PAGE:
Achieving your dreams: you can’t be what you can’t see

I moved abroad 10.5 years ago, but even if I was free in spirit, I was still so operated by the rules of the traditional “template” of how life, success, earning money are supposed to work and unfold. I didn’t know better! There’s this amazing feminist movement that I loved, called Miss Representation – The Representation Project, and their motto is something that I expand for everyone, for all areas of life:
You can’t be what you can’t see.
They are talking about how women are represented in media and the influence that it has in how real-life women see themselves and the possibilities they have (for life, work, self-worth).
But that’s true for everyone! If you never had a reference of someone who was successful whilst having a nomad life, you’ll struggle to “find a way”. If you never had a reference of someone who values money as something freeing and necessary, rather than “evil” or “the product of hard work for a big corporation”, you won’t even KNOW what to do to make yours with purpose.
(and look at you, you had someone who inspired you to jump on that boat, and people in that hostel who opened your ideas to new travel possibilities. You SAW it was possible, because you saw other people who were just like you doing it)
So I lived in Barcelona for 4 years, going to school and “hoping to get noticed by teachers” – this way I would be offered work… right? Then I went to London. And my only reference, all I could see around me, is that “actors must have “survival” jobs to pay the bills and remain available in case an audition appears”. So there I went, working in VERY “survival” jobs (long hours, minimum wage, zero skills needed), just in case… someone liked my headshot and invited me to an audition, and then offered me a job? I had ZERO control over this situation, just like all the other actors, handing out flyers in the snow and rain for 8 hours, spending whole days in a call centre repeating a call script over and over and over again until I had no neurons left, doing 14-hour waitressing shifts in a country club where “the veteran waiters” (ex-dance students) were celebrating that they got a deserved raise… from £6.15 to £6.45 per hour. No tips allowed, by the way. Living the dream, right?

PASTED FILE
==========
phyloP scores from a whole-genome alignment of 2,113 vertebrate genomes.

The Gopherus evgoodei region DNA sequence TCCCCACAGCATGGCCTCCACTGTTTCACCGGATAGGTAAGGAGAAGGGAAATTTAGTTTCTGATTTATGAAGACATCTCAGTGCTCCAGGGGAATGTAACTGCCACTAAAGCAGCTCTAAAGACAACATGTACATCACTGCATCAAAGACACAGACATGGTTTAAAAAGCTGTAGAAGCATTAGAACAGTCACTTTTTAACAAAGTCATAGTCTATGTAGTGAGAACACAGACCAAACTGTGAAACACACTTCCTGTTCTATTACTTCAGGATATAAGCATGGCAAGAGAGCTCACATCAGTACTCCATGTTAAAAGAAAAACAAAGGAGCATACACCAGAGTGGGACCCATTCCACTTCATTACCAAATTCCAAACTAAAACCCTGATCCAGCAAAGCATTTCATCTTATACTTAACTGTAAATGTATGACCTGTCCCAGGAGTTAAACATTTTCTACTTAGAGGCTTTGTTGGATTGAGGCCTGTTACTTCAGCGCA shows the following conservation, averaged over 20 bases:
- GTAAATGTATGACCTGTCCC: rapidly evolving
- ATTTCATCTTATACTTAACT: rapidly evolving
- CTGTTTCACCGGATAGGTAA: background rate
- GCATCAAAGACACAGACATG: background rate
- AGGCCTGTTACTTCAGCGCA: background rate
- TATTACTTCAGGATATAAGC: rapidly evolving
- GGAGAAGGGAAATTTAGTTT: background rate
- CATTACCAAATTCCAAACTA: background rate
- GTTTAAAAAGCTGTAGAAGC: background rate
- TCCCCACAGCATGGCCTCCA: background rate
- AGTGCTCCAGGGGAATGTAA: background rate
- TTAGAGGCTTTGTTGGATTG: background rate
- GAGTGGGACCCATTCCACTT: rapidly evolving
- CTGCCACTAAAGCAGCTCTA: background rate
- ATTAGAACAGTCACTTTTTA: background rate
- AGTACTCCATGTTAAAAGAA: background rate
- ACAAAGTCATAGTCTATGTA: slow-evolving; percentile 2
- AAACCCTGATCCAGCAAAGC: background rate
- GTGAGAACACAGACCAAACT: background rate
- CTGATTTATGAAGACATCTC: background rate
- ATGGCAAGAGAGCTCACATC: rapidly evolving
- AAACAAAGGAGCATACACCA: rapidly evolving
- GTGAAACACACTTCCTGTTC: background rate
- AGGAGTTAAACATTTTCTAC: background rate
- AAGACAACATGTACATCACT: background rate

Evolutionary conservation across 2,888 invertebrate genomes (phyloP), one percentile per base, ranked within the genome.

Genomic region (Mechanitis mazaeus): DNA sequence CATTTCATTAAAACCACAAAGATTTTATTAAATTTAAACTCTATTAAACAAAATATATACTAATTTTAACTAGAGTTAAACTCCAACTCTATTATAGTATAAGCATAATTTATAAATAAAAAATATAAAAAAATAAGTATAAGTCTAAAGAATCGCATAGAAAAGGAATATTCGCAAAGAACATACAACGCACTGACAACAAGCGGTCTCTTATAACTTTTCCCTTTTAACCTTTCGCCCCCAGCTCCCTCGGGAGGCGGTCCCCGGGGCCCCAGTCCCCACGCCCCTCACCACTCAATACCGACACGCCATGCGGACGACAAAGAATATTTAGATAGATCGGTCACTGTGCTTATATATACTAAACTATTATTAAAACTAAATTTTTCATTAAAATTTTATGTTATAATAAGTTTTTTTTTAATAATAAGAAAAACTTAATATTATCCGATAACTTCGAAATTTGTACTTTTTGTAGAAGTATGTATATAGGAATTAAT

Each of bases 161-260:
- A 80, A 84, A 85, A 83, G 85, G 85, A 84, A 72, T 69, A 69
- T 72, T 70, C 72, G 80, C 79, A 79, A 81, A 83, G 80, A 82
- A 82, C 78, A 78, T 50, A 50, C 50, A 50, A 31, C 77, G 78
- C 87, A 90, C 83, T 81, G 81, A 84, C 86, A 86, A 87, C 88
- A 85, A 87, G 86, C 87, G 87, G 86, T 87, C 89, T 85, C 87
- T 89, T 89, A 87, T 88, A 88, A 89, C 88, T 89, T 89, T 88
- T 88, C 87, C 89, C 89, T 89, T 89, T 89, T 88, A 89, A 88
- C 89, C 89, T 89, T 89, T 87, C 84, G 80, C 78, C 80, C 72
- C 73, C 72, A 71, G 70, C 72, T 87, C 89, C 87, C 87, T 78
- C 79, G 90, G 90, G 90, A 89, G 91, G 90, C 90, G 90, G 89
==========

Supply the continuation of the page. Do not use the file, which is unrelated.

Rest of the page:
You may or may not believe this, but things only changed when I decided to change. Despite being within the fog of a toxic relationship with a psychopath gaslighting me into feeling “entitled” for knowing I was capable of more, a tiny light within me never bought it, and I decided to leave the UK for a while to up my game where racial and national stereotypes wouldn’t be to my disadvantage, up my game, and only come back when this kind of job wasn’t the only thing that I would be offered.
I didn’t decide, like many others, to quit being an actress and get a “serious job”. I wanted ALL. I knew I could still be an actress, but not do the typical – and depressing – survival jobs for actors.
I came back to the UK less than 1.5 years later, with a nice job offer. During those 1.5 years, though, I opened a company (and then bought myself out 6 months later because my business partner was ridiculously unethical), I ran several public speech and expression for camera and off-camera workshops, and I even negotiated the production of a comedy webseries I had written.
The job in London ended up being shit, but it was ALL I needed:
– it allowed me to go to Brazil TWICE, first to finish filming the webseries, and then to attend to the festival where I was NOMINATED FOR AN AWARD (Best Comedy Ensemble – an honor as the lead actress AND the casting director, who hand-picked the whole cast).
– it allowed to pay for and attend to classes at the coaching academy where I officially qualified as a coach
– it allowed me to save enough to quit exactly one year later to backpack for a year, a massive goal a and lifelong dream.
The only thing that changed is that I WOKE UP to KNOWING it was possible.
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Featured image by:

Andreas Waguluz

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